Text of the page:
Figure 1 indicates that Cape-ST is first documented after a median of three treatment cycles. This is in accordance with recent reports stating that grade 2–3 HFS develops after a median of three cycles of therapy (Kang et al, 2010; Wolf et al, 2010). When the kinetics of Cape-ST was compared with those induced by cetuximab it became apparent that cetuximab-ST developed faster and was documented already after a median of one treatment cycle.
Predictive value of hand–foot syndrome
So far, there is only limited data regarding the predictive value of HFS as the typical Cape-ST. In the present study, Cape-ST grade 1–3 was not correlated with ORR, however, it predicted a significantly greater DCR (97.9 vs 86.1%, P=0.038) compared with patients with no Cape-ST. To our knowledge, this is the first publication, which demonstrates the predictive role of Cape-ST for PFS and OS. As this effect was observed in the CAPIRI-C- and the CAPOX-C treatment arm, an interaction with irinotecan or oxaliplatin is unlikely.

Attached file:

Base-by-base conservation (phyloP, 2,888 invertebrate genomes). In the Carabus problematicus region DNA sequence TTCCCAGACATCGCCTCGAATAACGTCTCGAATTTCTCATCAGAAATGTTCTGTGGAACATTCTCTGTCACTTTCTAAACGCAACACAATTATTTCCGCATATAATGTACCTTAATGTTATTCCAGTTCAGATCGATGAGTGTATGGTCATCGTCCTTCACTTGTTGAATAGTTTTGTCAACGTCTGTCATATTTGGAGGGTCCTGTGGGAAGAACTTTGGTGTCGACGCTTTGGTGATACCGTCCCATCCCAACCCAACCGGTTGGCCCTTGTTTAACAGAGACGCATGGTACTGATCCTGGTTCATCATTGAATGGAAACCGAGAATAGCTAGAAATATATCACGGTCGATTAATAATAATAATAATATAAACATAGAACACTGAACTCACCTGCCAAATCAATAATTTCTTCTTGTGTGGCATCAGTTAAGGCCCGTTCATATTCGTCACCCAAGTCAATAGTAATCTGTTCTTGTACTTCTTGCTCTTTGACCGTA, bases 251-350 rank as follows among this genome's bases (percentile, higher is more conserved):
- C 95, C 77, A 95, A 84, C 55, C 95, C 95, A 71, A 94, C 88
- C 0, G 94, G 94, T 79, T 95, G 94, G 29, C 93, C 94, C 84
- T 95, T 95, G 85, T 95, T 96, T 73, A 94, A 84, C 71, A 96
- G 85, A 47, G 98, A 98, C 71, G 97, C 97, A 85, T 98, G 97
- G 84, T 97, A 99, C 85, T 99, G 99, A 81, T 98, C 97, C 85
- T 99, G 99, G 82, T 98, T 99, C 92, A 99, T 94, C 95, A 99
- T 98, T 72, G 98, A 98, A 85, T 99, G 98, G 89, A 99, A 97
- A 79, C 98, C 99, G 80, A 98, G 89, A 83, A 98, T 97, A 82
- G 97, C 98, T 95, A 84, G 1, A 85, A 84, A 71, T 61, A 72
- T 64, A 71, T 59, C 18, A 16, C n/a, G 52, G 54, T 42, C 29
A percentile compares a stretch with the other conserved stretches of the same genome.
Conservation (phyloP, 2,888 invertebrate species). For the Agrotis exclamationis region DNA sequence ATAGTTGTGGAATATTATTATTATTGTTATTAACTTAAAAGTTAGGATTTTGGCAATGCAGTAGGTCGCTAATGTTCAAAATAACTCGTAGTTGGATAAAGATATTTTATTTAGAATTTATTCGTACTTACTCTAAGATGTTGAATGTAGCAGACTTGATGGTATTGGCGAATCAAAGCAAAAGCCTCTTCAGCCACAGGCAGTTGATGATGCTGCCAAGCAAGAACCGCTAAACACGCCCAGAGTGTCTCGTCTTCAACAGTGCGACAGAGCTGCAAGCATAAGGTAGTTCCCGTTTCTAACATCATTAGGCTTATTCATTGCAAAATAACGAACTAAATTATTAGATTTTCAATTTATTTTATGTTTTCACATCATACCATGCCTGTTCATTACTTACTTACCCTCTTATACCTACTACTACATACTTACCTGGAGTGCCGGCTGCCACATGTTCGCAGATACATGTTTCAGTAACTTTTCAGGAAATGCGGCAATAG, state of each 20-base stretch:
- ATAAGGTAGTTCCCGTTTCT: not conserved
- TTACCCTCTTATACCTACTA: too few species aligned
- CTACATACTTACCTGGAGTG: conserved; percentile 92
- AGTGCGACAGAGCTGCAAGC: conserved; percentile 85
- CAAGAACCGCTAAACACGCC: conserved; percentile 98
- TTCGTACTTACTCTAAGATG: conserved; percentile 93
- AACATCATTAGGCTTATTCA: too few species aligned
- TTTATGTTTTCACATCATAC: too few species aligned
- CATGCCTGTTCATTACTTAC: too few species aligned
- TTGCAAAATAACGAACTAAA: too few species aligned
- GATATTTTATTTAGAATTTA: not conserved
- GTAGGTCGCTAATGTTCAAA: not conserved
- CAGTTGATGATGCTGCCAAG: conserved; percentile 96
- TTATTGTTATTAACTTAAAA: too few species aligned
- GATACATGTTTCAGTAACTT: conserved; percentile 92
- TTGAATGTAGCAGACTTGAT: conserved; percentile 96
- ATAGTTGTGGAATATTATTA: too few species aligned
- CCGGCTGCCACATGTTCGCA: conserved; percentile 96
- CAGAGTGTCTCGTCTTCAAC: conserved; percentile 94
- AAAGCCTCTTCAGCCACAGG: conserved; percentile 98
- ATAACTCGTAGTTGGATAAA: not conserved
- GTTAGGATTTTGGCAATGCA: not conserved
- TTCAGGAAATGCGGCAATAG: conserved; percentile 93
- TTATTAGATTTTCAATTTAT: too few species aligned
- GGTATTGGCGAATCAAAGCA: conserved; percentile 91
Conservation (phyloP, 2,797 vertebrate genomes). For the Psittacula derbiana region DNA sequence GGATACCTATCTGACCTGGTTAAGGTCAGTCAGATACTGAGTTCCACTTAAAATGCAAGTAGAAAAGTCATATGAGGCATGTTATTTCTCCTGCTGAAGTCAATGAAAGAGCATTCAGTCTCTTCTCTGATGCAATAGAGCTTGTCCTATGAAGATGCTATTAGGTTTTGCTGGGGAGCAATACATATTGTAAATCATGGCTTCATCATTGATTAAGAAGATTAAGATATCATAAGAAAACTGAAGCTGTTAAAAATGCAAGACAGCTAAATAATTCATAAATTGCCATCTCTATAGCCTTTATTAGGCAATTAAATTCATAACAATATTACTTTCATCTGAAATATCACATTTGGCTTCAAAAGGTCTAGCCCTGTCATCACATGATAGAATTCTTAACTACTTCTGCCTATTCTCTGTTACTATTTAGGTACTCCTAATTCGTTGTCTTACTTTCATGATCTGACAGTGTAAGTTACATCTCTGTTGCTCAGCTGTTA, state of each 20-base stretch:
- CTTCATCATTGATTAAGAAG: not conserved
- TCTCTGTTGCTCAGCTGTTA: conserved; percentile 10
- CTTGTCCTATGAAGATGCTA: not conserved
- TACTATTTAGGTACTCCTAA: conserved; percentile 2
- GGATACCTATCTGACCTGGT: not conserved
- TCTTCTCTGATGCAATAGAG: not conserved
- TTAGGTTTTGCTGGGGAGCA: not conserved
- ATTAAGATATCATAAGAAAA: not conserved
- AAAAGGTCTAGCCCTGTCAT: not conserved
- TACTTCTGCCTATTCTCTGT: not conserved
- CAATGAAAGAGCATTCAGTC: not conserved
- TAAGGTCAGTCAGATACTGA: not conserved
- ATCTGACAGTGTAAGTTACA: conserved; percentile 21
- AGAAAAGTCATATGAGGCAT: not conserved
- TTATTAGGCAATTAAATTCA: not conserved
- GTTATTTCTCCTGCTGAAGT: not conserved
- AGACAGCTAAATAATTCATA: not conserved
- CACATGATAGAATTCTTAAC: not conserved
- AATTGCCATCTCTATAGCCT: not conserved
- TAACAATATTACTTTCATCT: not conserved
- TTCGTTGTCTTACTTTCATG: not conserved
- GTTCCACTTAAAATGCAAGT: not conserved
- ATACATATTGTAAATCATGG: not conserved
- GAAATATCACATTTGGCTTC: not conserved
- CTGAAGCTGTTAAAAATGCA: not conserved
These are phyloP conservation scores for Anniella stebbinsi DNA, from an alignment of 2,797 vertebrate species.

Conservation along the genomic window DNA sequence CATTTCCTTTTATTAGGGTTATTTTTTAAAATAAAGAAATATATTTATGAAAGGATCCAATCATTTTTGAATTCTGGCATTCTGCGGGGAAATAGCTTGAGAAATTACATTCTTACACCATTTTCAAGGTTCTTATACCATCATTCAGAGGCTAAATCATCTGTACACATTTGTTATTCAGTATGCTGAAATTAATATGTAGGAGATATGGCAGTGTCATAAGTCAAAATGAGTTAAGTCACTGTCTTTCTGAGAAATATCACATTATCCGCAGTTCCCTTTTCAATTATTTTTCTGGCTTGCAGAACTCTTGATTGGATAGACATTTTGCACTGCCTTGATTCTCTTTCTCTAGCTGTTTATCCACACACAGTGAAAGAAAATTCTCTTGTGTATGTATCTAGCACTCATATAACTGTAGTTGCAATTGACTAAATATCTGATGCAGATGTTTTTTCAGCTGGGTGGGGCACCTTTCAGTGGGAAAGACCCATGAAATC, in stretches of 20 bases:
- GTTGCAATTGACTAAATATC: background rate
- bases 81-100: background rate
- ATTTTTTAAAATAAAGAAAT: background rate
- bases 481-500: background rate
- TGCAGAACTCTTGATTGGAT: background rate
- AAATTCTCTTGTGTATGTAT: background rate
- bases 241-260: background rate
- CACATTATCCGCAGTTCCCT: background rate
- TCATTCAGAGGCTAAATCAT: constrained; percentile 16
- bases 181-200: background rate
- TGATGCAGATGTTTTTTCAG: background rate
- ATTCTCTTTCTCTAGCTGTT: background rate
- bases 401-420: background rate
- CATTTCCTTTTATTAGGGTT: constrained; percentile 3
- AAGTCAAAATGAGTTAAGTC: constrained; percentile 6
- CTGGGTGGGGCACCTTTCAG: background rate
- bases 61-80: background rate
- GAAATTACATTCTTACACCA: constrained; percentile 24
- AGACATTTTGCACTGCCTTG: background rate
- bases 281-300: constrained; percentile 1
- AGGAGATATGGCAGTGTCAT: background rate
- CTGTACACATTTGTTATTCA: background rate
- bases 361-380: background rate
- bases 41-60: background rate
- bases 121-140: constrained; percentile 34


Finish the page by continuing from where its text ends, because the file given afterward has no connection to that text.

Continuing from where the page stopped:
Mechanism of capecitabine-induced hand–foot syndrome
The mechanism of HFS as a main component of Cape-ST remains to be fully understood. Serum levels of 5-FU in patients receiving capecitabine are generally low and therefore do not serve as predictors of HFS (Abushullaih et al, 2002). One study examining the levels of TP, a key enzyme in the metabolism of capecitabine to 5-FU, revealed higher TP expression in palmar skin compared with specimens derived from the back of the hand. Accordingly, it may be speculated that activation of capecitabine to the toxic 5-FU occurs to a greater extent in the palmar skin, which then causes HFS (Milano et al, 2008). However, it is unknown to what extent palmar toxicity relates to intratumoral activation of capecitabine. A correlation between HFS and treatment efficacy has previously been reported by Twelves et al (2008). Patients, receiving capecitabine for adjuvant therapy, who experienced grade 1–3 HFS had a greater 5-year survival rate as compared with patients without HFS (73.8 vs 66.3%).